Tongue-twisting horrors – or beauty – of the names of organisms: A Linnaean heritage
Mats E Eriksson (Sweden)
Sometimes, your name is a tell-tale sign of who you are, or your heritage if you wish. Not too long ago, the surname Andersson logically enough meant “the son of Anders” in my native frozen northern country of Sweden. Albeit not necessarily the case any longer – and to be quite honest it very rarely is – if your family name is indeed Andersson, at least you probably come from, or have your roots in, Sweden. (In fact, Andersson is currently the most common family name in Sweden – it usually varies between that and Johansson as the alternative top competitor.) If your name is Li or Wang, you probably come from China and if you are a Smith, you are probably British or North American.
Even your first name can reveal something about you – if you are a Gandalf, Frodo or a Leia (yes, they do exist as names even outside the book/movie screen characters), your parents (or you – if renamed) probably have seen too many movies. Finally, if I am allowed to express some prejudiced ideas only for the sake of this tale, if you answer to the name Moon Unit, Dweezil, Ahmet or Diva, your folks are probably deeply involved in spiritualism or New Age culture (or your father was in fact the late, great Frank Zappa).
Anyhow, along those lines, you can deduce the meaning of the scientific names of organisms, usually though with much higher precision. Depending on the Latinised form or ending of a name, one can determine whether a species is, for example, named after its place of discovery, a characteristic trait or a person.
The Latin names of different organisms reverberate through all biological sciences, including my personal field of research that deals with the long dead creatures of deep time – palaeontology. Although many of these names could very well be classified as annoying tongue twisters that make many people cringe and immediately lose interest, they are very important. (As a brief comment, it should be mentioned that this does not seem to be the case when it comes to children – instead of being deterred they usually are apt pupils at learning dinosaur names by heart, regardless how long and strangely spelled they are.)Just like species of living plants and animals, those of fossils are named using the so-called binomial nomenclature.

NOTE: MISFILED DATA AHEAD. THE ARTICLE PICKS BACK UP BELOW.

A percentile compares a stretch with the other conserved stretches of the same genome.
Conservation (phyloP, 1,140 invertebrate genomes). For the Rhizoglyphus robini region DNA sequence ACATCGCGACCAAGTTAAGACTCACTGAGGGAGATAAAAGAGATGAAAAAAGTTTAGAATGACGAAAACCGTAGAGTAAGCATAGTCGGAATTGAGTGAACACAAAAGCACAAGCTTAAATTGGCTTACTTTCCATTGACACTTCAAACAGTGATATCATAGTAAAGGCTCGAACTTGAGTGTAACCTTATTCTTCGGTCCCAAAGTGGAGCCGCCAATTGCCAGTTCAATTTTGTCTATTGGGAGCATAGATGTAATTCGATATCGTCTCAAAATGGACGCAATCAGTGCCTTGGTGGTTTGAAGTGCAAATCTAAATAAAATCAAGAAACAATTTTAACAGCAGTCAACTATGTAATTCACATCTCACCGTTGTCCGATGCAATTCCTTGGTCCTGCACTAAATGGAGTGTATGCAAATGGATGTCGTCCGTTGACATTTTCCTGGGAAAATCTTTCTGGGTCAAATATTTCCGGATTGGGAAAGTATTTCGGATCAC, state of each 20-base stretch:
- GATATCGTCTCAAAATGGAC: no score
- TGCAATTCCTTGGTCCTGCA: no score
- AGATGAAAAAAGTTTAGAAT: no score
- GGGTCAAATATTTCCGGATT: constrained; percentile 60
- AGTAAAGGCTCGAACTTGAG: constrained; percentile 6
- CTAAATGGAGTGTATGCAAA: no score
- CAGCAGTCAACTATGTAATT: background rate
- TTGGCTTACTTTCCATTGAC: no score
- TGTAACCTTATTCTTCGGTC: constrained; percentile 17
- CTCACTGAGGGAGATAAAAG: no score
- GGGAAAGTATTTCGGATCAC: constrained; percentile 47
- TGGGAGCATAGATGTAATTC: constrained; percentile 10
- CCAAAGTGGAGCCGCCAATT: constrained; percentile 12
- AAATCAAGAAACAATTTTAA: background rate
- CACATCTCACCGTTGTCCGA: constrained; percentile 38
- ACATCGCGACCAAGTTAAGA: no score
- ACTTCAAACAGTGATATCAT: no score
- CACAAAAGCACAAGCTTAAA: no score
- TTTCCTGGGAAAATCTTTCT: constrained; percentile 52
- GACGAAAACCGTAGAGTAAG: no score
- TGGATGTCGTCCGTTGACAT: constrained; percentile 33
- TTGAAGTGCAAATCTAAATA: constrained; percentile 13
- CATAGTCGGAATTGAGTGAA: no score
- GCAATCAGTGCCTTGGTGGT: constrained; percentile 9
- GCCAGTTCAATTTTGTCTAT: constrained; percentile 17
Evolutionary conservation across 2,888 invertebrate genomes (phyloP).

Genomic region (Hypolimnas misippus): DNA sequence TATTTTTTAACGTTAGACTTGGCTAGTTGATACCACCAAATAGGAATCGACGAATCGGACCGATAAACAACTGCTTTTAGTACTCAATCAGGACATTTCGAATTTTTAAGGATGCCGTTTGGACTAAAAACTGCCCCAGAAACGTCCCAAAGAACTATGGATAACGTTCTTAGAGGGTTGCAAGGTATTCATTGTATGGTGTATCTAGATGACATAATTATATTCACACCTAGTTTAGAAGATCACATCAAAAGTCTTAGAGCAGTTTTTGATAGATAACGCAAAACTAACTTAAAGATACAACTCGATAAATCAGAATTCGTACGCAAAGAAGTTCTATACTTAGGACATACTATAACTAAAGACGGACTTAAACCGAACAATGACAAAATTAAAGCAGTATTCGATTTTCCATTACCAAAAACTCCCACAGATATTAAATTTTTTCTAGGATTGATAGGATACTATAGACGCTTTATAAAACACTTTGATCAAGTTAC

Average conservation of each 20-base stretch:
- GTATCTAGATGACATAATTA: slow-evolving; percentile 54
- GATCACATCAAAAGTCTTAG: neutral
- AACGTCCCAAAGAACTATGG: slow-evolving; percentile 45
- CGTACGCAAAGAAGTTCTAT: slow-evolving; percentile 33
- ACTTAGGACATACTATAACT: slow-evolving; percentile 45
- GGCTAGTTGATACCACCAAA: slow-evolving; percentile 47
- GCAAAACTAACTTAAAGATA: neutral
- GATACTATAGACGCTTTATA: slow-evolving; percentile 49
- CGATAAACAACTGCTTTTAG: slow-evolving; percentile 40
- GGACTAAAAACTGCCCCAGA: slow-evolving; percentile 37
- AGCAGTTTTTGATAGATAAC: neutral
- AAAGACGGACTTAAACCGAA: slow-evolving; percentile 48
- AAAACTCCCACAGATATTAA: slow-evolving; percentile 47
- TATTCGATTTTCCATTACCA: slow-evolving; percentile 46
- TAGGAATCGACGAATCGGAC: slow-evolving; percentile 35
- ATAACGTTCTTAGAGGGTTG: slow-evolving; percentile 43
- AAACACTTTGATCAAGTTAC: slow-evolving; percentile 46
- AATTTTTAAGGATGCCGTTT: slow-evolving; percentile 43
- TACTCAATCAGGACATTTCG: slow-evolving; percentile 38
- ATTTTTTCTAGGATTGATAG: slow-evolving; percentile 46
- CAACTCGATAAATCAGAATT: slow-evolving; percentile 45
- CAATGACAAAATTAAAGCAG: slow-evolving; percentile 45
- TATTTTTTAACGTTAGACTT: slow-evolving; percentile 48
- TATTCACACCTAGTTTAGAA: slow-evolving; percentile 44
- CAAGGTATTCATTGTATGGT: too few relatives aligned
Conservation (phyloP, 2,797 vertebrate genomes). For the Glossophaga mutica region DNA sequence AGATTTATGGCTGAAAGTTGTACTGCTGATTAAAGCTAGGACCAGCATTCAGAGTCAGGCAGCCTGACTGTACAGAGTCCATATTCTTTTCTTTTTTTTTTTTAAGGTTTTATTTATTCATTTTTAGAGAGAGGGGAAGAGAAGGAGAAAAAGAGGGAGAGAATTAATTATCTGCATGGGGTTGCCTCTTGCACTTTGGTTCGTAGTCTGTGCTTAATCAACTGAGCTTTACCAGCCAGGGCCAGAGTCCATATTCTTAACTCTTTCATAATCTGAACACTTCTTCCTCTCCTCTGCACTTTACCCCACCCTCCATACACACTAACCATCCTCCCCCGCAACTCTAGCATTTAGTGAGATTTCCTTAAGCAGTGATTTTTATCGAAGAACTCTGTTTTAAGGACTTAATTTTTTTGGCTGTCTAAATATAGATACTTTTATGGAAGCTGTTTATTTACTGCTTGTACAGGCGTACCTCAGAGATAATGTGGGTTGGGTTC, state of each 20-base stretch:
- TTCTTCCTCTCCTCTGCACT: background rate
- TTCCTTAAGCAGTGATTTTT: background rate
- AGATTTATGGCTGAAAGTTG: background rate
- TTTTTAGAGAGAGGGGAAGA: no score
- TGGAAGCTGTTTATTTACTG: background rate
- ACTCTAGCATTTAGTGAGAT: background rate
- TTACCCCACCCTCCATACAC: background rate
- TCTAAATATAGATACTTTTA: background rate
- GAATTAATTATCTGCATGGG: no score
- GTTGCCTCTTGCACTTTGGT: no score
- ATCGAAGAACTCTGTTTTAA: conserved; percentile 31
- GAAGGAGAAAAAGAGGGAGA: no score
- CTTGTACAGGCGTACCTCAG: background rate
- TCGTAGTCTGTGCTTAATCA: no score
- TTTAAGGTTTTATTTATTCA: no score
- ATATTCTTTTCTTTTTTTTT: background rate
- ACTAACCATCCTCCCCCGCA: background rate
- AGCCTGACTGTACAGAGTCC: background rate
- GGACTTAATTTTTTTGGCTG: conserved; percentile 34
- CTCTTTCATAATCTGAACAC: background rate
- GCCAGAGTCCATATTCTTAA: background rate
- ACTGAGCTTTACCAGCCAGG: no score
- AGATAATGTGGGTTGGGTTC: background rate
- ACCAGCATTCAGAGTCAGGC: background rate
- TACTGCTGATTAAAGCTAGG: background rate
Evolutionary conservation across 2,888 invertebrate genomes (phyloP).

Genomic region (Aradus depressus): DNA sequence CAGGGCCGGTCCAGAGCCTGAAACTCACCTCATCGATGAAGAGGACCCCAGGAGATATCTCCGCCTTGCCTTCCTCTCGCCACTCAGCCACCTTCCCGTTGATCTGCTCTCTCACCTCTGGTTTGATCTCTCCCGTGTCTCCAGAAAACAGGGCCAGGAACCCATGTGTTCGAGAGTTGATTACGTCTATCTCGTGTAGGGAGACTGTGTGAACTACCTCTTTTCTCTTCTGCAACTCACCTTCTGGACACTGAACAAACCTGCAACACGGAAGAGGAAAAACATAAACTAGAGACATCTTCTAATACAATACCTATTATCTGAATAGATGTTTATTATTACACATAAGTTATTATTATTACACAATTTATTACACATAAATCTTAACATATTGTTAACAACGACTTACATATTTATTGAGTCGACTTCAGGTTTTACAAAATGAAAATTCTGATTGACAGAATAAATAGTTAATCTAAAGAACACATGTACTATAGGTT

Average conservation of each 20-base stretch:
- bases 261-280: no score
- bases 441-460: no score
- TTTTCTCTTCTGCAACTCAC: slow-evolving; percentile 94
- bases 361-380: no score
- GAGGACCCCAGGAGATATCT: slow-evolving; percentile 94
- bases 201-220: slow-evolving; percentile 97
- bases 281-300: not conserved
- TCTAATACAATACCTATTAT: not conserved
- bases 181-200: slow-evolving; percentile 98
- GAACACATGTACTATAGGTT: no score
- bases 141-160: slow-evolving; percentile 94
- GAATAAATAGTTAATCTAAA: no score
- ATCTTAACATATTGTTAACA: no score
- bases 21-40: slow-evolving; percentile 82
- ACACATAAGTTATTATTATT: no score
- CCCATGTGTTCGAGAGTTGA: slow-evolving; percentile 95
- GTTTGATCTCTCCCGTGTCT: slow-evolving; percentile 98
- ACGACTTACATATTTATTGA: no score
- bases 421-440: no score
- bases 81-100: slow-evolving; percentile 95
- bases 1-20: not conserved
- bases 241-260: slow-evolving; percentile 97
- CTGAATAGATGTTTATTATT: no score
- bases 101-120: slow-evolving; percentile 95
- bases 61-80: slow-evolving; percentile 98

This simply means that a species name is unique, divided into two parts (thus representing a binomen), and consists of a genus (such as Homo) and a species epithet (sapiens). As most people probably already know, a species name is furthermore written in italic style as in this magazine (sometimes underlined instead) and the genus name has a capital initial letter whereas the species epithet always has a lower case ditto, just like in our own species – Homo sapiens. Unlike the genus name, which may very well stand alone, a species epithet can never be written by itself. From the genus rank and higher up in the so-called hierarchical zoological system (family, order and so on) there is only one name (the name is uninominal) and, except for the genus, they are not written in italics.
It was Swedish naturalist extraordinaire, Carl von Linné (1707-1778) – I personally like to refer to him as our only true Swedish “biology superhero” – who introduced the current naming system, or at least refined and firmly established its use. To some perhaps better known by his Latinized name, Carolus Linnaeus, left an impressive legacy and devoted his life to understanding the living world around him, spending countless hours dedicated to formally describing and naming plants and animals. One of his major legacies is of course the binomial nomenclature.
The biological nomenclature, the admittedly rather dry scientific discipline that governs the naming of living and extinct organisms, is wholly objective and governed by a strict set of rules and regulations. Just like industrial countries have their respective legislation and law books, there are “law books” within the biological nomenclature, such as the International Code of Zoological Nomenclature for animals and the International Code of Botanical Nomenclature for plants. (There are similar books also for bacteria and other organisms, but these are probably less well known.) In cumbersome and highly bureaucratic lingo, these “law books” instruct scientists what we can and cannot do, how to name newly discovered organisms, how to adequately Latinise names and how to disentangle an historical nomenclatural fallacy.